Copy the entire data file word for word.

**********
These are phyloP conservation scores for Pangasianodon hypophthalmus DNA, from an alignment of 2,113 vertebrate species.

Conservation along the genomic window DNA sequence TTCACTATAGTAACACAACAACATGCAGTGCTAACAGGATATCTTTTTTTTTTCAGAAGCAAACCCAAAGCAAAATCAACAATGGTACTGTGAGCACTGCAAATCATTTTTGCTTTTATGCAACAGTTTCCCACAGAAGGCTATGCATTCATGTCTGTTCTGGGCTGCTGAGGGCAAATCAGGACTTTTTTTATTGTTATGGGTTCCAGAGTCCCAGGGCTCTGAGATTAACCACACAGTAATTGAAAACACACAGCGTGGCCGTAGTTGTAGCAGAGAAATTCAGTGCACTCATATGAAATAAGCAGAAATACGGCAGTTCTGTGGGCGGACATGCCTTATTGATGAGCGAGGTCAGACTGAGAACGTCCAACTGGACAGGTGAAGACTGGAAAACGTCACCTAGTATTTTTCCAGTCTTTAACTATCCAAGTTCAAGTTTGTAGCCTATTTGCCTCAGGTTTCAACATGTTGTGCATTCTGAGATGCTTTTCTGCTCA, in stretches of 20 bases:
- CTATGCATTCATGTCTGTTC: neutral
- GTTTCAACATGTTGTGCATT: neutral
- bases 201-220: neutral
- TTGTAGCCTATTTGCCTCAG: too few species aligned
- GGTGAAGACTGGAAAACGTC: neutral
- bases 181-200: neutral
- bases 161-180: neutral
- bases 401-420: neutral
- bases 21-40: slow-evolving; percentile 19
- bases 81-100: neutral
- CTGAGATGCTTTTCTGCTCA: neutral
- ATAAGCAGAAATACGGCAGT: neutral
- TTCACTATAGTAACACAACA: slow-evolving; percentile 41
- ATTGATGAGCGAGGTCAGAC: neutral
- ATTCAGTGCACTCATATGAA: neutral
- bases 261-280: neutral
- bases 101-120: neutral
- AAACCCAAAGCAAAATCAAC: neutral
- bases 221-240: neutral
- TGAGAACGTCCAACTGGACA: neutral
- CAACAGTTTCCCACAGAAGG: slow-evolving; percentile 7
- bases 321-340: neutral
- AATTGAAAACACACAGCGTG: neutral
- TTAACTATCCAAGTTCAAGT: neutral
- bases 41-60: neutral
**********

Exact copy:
These are phyloP conservation scores for Pangasianodon hypophthalmus DNA, from an alignment of 2,113 vertebrate species.

Conservation along the genomic window DNA sequence TTCACTATAGTAACACAACAACATGCAGTGCTAACAGGATATCTTTTTTTTTTCAGAAGCAAACCCAAAGCAAAATCAACAATGGTACTGTGAGCACTGCAAATCATTTTTGCTTTTATGCAACAGTTTCCCACAGAAGGCTATGCATTCATGTCTGTTCTGGGCTGCTGAGGGCAAATCAGGACTTTTTTTATTGTTATGGGTTCCAGAGTCCCAGGGCTCTGAGATTAACCACACAGTAATTGAAAACACACAGCGTGGCCGTAGTTGTAGCAGAGAAATTCAGTGCACTCATATGAAATAAGCAGAAATACGGCAGTTCTGTGGGCGGACATGCCTTATTGATGAGCGAGGTCAGACTGAGAACGTCCAACTGGACAGGTGAAGACTGGAAAACGTCACCTAGTATTTTTCCAGTCTTTAACTATCCAAGTTCAAGTTTGTAGCCTATTTGCCTCAGGTTTCAACATGTTGTGCATTCTGAGATGCTTTTCTGCTCA, in stretches of 20 bases:
- CTATGCATTCATGTCTGTTC: neutral
- GTTTCAACATGTTGTGCATT: neutral
- bases 201-220: neutral
- TTGTAGCCTATTTGCCTCAG: too few species aligned
- GGTGAAGACTGGAAAACGTC: neutral
- bases 181-200: neutral
- bases 161-180: neutral
- bases 401-420: neutral
- bases 21-40: slow-evolving; percentile 19
- bases 81-100: neutral
- CTGAGATGCTTTTCTGCTCA: neutral
- ATAAGCAGAAATACGGCAGT: neutral
- TTCACTATAGTAACACAACA: slow-evolving; percentile 41
- ATTGATGAGCGAGGTCAGAC: neutral
- ATTCAGTGCACTCATATGAA: neutral
- bases 261-280: neutral
- bases 101-120: neutral
- AAACCCAAAGCAAAATCAAC: neutral
- bases 221-240: neutral
- TGAGAACGTCCAACTGGACA: neutral
- CAACAGTTTCCCACAGAAGG: slow-evolving; percentile 7
- bases 321-340: neutral
- AATTGAAAACACACAGCGTG: neutral
- TTAACTATCCAAGTTCAAGT: neutral
- bases 41-60: neutral